John Hoffmire: What did you have in mind that made you want to start Outline India?
Prerna Mukharya – Good data leads to robust policy making.
Before starting my journey with Outline India, I was a researcher working on grants with think tanks and universities. I realized that as a country we were receiving so much donor money, (philanthropic contributions and aid money), not to mention private contributions, and CSR (corporate social responsibility) money, but no one really knew whether it was being spent efficiently.
We did not know who the best on ground partners were, even worse – we had no idea if we were achieving impact or affecting the lives of people in a positive and sustainable way.
I thought – we have so many firms working on analytics and making reports, but if the quality of data they were playing with is poor, their work would have a question mark next to it.
I therefore decided to set up Outline India – and data collection, as well as representative, good quality data would be at the heart of our work. Fortunately, the ethos of our work is intact.
John Hoffmire – How long ago did you start the organization?
Prerna Mukharya – We officially started our journey in 2012, it has been an interesting, challenging and very satisfying eight years of struggles and triumphs.
Our tech product, called Track your Metrics, which in essence automates impact metric building/social assessments, or data collection for the social sector, is about a year old.
John Hoffmire – What are your main offerings to the groups that you work with?
Prerna Mukharya – We help our partners answer questions such as:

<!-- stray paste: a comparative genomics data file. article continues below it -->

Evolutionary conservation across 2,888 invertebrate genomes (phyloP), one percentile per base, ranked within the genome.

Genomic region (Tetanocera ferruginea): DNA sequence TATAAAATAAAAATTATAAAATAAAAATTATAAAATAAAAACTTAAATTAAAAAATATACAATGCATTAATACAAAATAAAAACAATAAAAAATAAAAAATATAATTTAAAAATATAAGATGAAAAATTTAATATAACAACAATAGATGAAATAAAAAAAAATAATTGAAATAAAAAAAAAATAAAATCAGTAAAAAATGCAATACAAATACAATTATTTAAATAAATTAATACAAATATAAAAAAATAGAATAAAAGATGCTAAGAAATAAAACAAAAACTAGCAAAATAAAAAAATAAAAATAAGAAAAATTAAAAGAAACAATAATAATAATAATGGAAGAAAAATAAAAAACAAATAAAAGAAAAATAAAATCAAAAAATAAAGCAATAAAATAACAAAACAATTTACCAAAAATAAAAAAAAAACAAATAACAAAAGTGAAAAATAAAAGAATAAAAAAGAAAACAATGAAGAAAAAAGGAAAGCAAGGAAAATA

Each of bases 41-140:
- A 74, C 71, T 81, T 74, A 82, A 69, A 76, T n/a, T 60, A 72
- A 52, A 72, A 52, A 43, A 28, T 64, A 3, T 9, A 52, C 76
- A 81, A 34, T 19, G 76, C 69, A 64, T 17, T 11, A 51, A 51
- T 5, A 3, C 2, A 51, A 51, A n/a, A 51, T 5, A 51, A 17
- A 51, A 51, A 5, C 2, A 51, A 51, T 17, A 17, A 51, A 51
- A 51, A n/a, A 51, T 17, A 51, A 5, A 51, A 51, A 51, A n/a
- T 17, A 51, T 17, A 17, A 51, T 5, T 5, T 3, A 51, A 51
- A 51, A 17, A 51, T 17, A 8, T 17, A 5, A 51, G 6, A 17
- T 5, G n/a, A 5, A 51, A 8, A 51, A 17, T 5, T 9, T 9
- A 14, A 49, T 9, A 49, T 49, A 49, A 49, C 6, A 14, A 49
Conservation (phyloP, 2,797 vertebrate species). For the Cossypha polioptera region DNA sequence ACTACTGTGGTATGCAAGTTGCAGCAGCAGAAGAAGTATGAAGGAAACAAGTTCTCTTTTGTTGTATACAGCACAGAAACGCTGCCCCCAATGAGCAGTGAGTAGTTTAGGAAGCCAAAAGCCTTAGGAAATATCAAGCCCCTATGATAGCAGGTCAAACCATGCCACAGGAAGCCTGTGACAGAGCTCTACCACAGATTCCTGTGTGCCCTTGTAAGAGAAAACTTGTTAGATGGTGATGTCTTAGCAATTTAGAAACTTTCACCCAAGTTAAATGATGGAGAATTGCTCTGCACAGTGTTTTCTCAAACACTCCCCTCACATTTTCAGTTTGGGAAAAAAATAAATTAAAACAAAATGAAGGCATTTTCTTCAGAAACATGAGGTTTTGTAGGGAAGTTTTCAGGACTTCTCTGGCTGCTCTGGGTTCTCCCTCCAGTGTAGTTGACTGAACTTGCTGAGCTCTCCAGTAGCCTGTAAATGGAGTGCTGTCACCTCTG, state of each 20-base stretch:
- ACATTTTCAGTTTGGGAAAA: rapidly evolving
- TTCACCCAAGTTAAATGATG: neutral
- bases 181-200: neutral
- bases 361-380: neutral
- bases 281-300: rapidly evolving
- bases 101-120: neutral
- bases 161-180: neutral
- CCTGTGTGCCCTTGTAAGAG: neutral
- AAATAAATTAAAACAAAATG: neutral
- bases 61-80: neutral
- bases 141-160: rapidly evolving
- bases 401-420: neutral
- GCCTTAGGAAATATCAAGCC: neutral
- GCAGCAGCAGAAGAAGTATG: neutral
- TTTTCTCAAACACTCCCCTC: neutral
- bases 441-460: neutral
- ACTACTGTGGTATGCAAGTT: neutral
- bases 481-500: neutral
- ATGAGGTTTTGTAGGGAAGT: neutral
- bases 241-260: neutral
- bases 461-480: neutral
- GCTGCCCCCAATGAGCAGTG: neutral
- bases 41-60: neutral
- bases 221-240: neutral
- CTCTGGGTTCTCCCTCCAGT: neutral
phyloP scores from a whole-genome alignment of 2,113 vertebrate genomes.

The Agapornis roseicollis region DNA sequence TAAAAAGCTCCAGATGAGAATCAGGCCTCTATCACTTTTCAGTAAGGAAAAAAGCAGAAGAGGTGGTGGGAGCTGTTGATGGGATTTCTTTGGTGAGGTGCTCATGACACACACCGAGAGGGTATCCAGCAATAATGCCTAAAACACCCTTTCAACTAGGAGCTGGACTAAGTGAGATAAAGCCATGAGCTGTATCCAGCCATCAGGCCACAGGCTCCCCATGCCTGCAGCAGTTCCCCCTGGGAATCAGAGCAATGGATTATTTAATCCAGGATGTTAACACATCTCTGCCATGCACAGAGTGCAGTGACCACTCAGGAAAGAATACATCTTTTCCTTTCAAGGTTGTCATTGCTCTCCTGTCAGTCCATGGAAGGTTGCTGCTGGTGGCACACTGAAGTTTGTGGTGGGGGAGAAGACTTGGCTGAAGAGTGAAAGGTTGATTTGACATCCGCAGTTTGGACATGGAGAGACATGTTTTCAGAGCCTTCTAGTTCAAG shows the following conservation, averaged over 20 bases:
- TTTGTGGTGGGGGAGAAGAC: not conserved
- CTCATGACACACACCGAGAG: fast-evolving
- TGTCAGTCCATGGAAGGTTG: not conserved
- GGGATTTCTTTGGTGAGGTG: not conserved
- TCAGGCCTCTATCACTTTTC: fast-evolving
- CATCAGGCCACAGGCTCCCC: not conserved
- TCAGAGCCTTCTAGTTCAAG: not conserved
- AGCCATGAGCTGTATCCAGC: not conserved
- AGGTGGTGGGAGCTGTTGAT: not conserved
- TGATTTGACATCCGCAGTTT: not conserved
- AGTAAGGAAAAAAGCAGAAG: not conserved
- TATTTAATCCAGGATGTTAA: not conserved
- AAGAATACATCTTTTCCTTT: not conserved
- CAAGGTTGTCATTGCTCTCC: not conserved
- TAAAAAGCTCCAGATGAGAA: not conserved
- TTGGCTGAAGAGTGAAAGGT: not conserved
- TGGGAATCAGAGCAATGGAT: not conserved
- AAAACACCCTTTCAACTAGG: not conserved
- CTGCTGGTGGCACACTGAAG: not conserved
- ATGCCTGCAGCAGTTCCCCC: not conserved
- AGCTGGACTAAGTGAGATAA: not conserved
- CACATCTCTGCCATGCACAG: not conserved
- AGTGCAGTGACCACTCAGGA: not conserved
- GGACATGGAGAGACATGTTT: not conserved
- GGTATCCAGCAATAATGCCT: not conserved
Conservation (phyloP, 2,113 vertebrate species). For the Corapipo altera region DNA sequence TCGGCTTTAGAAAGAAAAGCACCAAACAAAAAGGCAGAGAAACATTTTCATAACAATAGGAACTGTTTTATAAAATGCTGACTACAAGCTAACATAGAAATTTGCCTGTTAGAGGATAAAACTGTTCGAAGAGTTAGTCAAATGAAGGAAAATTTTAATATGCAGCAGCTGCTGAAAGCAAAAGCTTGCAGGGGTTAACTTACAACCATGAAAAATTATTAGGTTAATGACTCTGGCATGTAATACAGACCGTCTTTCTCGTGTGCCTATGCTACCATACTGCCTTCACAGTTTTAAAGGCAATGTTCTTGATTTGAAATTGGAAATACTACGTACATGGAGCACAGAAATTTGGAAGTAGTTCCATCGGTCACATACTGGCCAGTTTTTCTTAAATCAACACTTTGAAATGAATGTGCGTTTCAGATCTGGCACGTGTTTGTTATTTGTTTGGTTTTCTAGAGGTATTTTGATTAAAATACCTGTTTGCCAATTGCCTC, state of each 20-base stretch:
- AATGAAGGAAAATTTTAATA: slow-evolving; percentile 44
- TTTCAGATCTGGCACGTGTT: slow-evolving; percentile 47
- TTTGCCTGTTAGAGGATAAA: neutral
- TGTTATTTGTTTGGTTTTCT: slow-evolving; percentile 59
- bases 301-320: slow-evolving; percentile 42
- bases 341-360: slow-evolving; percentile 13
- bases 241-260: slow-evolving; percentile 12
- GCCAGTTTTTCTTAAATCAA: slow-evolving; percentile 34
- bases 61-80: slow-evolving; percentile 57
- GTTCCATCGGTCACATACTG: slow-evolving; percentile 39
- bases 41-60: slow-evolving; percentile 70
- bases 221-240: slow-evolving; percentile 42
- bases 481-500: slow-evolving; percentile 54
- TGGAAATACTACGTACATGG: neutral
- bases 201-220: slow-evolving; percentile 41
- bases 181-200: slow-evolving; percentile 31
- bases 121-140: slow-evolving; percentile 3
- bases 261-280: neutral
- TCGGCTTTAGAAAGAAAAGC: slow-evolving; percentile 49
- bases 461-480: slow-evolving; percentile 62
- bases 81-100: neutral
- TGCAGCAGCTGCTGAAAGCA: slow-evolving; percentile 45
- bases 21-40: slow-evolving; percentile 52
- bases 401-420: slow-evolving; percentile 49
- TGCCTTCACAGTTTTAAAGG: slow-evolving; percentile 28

- Whether their social program will work or not? (For example, to improve learning outcomes in a public school, should we train teachers or provide access to digital education?)
- We answer these types of questions by gathering data on the opinions of local community people and figuring out the feasibility of solutions within the scope of their culture, gender norms, and other behavioural traits.
- How to track progress (whether crop yield, and hence standard of income, has improved for farmers, since they started using modern techniques or growing organic crops)?
- This means that we help our partners define what impact means to them, and then we do research, data collection or what in more technical terms is called monitoring and evaluation of their projects.
- We help our partners figure how to create behavioral change (delay age of marriage, for example), how to improve cognizance around certain causes (child labour for instance)
- We use a myriad of research techniques, including participatory research, game theory, human-centered design, and psychometric tests to really understand what people think, what they remember, and what strategy will have the maximum recall.
- We help them figure which program to scale, which to shut down, what is going well and what is not. For instance, whether a gender-livelihoods program is scalable and replicable in other states, what funding might be needed, should we enter the community via a not for profit or through the village official representatives.
All examples are from real life studies. Our work is cross-sectoral, and no one research assignment is similar to the next. We work across different stakeholders, from women, to kids, to adolescents, to pregnant women, and government officers.
It is an extremely exciting space to work in, and at heart, it makes us extremely happy to know our work and recommendations translate to real life decisions by policymakers, governments, and funders, who can directly affect the superset of people.
John Hoffmire – When you do your best work, what kinds of research designs do you use?
Prerna Mukharya – We are big believers in mixed method, which means we think qualitative research together with quantitative makes the most sense. I think it is essential to understand the stories behind the numbers.
Data has to be wholesome, it has to absorb the surroundings, the thinking, the culture, the constraints of the very people it represents, this can be in the form of audios, videos, maps as made by the local people (giving us a sense of their perceptions), or even aerial maps (as put together using drones).